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  • New York City is infamous for its cramped living quarters and outrageous rents. Entrepreneur Graham Hill chose to make the most out of his rather small digs. The TreeHugger founder is raising eyebrows with his 420-square-foot apartment that can transform into eight different rooms.

    "We also think we can get the functionality of a larger apartment in less space," explained Hill in a video posted to Gizmodo.com, noting that New Yorkers feel that they can manage small spaces better. "That’s really good for the environment. It’s also really good for their pocketbook."

    When he says "really good for their pocketbook," we assume that he means relative to the average price for said space in Manhattan. Hill’s loft is in the more expensive neighborhood of SoHo.

    "I think that simplifying your life gives you a little more time, a little more ease, and might actually make you a little happier," he said.

    At first glance, Hill’s apartment looks like a simple studio. But then the entrepreneur begins

    Read More »from Check Out the 420-Square-Foot NYC Transformable Apartment With 8 Rooms
  • Blow out the candles and make a wish, Vine — you're 1 year old today. Just make sure it all happens within six seconds.

    The Twitter-owned application launched on Jan. 24, 2013. In its first incarnation, Vine allowed users to film a six-second clip with the ability to pause and start again for the duration. Since its release, the app has expanded to allow access to a phone's camera roll for saving clips for a later date.

    The software is marking its one-year anniversary with a collection of some of the most popular vines — some outrageous, others hilarious, and even one that is presidential. A few users sing a melody, others film their kids, and of course celebrities also use the platform to (over)share what is going on in their lives.

    After all, if not for Vine, how else would we know that Grammy-nominated rapper Macklemore set off the fire alarm in his hotel at 2 a.m. because of burnt popcorn?

    "We introduced Vine because we wanted to make it easier for people to create and share videos

    Read More »from For Its First Birthday, Vine Compiles A Vast Collection of Must-See 6-Second Videos
  • A new video filmed with a spy camera is giving a literal meaning to the phrase "bird's-eye view."

    Producers working on a new BBC series, " Penguins — Spy in the Huddle," set up a camera in an enclosure that looked like an egg. The footage would be combined with 1,000 hours of shots of a rockhopper penguin colony. John Downer Productions, the company behind the series, deployed 50 spycams to reveal never-before-seen behavior among the penguins.

    With one of the producers' "eggcams," the audience receives not only a captivating scene, but also an exclusive view. The egg enclosure for the device apparently looks and feels so authentic that it fooled a bird. A curious striated caracara grabs the egg and flies off into the sky. With the camera still rolling, the caracara unknowingly records the first-ever aerial footage of a rockhopper penguin colony shot by a bird.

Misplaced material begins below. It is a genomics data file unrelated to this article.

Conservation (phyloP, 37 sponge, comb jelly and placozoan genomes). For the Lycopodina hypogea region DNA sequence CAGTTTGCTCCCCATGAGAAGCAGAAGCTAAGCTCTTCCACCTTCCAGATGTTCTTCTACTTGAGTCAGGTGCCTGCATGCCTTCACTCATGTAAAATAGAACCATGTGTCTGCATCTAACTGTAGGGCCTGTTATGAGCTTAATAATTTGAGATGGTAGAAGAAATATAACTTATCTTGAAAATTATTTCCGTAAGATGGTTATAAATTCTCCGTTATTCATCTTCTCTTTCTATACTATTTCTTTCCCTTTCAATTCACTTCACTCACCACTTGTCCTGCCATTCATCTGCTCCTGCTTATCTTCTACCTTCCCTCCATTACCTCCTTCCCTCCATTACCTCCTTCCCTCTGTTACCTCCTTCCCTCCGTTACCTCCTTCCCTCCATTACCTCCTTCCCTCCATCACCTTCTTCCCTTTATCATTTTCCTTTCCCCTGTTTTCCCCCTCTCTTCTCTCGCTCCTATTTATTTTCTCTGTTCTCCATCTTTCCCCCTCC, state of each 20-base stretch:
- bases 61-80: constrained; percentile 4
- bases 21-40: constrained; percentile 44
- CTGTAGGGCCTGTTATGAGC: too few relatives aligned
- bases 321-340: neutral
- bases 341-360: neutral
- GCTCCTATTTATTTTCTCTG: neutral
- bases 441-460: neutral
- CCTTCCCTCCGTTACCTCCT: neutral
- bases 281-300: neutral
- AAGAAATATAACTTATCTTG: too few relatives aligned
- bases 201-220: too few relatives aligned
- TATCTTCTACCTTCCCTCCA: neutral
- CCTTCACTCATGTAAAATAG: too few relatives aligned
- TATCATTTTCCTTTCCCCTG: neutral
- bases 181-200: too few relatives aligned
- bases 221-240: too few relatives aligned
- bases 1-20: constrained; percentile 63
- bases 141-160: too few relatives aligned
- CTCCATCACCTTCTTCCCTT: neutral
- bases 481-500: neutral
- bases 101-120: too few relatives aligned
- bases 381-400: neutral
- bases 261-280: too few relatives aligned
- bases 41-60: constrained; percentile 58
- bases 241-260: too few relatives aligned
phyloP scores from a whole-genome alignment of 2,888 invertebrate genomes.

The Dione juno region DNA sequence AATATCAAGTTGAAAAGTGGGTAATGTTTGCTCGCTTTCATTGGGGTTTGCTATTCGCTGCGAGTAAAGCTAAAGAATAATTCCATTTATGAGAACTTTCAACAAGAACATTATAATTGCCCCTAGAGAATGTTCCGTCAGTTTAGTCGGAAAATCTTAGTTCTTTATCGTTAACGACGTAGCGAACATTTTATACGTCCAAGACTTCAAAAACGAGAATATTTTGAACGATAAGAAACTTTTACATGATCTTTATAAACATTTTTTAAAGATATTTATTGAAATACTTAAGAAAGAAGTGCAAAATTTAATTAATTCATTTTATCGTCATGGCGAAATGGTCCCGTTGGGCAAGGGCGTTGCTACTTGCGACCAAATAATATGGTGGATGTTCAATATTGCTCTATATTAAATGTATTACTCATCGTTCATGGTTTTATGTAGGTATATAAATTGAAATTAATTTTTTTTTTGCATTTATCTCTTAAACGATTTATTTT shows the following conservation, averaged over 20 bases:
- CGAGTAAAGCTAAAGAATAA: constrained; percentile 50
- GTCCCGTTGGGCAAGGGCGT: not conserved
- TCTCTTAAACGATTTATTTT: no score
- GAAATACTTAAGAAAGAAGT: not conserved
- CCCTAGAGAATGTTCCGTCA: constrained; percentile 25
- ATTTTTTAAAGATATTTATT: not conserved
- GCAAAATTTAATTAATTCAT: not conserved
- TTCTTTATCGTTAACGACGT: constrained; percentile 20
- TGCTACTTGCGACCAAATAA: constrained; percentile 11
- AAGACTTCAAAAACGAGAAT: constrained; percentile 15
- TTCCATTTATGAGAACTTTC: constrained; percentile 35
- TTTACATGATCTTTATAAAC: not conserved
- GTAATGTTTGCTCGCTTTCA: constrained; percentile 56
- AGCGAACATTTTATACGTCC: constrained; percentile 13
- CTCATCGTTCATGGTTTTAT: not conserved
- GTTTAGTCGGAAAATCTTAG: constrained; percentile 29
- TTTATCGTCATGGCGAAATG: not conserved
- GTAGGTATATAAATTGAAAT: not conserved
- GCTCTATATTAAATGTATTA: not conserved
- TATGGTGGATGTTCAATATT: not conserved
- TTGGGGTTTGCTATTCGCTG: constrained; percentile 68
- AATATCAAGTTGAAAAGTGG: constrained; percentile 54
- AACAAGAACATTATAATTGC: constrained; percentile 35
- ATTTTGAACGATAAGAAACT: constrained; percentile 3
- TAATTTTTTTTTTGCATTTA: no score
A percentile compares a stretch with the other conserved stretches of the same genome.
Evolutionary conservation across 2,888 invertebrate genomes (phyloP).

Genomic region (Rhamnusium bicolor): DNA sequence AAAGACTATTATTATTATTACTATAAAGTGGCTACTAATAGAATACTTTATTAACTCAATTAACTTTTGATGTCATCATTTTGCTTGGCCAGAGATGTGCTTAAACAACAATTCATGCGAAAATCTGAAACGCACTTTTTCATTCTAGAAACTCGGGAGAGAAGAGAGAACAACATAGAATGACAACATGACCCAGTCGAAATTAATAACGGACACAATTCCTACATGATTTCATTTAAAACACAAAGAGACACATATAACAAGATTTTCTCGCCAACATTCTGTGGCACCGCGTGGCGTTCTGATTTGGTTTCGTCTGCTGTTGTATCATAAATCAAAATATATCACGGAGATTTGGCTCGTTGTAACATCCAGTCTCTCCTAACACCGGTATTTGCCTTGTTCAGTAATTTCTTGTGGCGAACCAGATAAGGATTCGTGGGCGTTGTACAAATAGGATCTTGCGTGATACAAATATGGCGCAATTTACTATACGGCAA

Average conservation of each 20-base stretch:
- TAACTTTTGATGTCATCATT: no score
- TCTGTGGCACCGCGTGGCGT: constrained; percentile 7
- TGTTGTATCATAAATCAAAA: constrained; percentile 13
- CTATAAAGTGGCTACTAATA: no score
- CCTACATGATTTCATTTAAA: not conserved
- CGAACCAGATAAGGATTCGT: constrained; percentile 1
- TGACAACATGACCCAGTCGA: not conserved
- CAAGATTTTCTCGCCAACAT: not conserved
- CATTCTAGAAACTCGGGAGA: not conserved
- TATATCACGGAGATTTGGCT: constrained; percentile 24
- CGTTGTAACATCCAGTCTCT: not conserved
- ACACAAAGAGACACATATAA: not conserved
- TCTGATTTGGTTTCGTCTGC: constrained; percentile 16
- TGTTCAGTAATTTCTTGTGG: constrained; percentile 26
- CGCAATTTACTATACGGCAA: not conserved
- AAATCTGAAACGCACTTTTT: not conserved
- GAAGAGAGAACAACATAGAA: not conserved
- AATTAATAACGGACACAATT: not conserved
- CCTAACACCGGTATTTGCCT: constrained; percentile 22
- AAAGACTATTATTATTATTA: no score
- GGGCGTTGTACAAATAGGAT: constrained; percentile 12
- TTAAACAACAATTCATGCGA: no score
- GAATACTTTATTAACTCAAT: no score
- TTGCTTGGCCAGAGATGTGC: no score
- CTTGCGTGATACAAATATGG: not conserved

No words can do justice to the bird's-eye view and the incredible recording. The caracara flies over a sea of penguins in a

    Read More »from Bird Films Aerial View of Penguin Colony After Stealing Camera
  • It is not often, if ever, that someone in a workplace looks forward to a conference call. Perhaps the subject or purpose of the virtual meeting is mundane, maybe even pointless. But regardless of why the call is taking place, the technical aspect of multiple people who can't see each other trying to converse can get a bit confusing — or downright frustrating.

    This idea is accurately portrayed in a new sketch from comedians Tripp Crosby and Tyler Stanton. In the video, "A Conference Call in Real Life," the duo shows what a virtual meeting would look like if the conference process played out with all of the participants in the same room. Crosby and Stanton team up with four other actors for the four-minute YouTube clip.

    The video starts with Crosby joining the meeting — walking into the room, waiting for the tone, and announcing his name — followed by an operator saying, "...has joined the meeting." A bit of hold music plays before Beth Pilgreen steps in. Crosby can't hear Pilgreen

    Read More »from Video Explores What a Conference Call Would Look Like in Real Life
  • The latest snowstorm to hit parts of the country is not just canceling school and altering commutes. It is also forcing reporters to think quickly when out in the field.

    The latest example of this comes courtesy of CNN. Tuesday night on "AC 360," Jason Carroll covered a tradition of sorts at Columbia University in New York City: snowball fights on Low Plaza. To the amusement of the students, the audience and Anderson Cooper himself, Carroll decided to report live from the middle of the fray. It played out exactly as you might imagine, with the CNN correspondent on the receiving end of a snow pummeling.

    Carroll wasn't injured and seemed to be a good sport. Cooper definitely got a good laugh but managed to avoid another episode of the giggles.

    Farther downtown, a FOX 5 journalist avoided the snowballs but could not evade the traffic. Reporter Joel Waldman noted that it took him five hours to travel from midtown Manhattan to Clifton, N.J. The drive is about 17 miles and usually takes a

    Read More »from TV Crews Stuck in Snowball Fight and Heavy Traffic — Captured on Film

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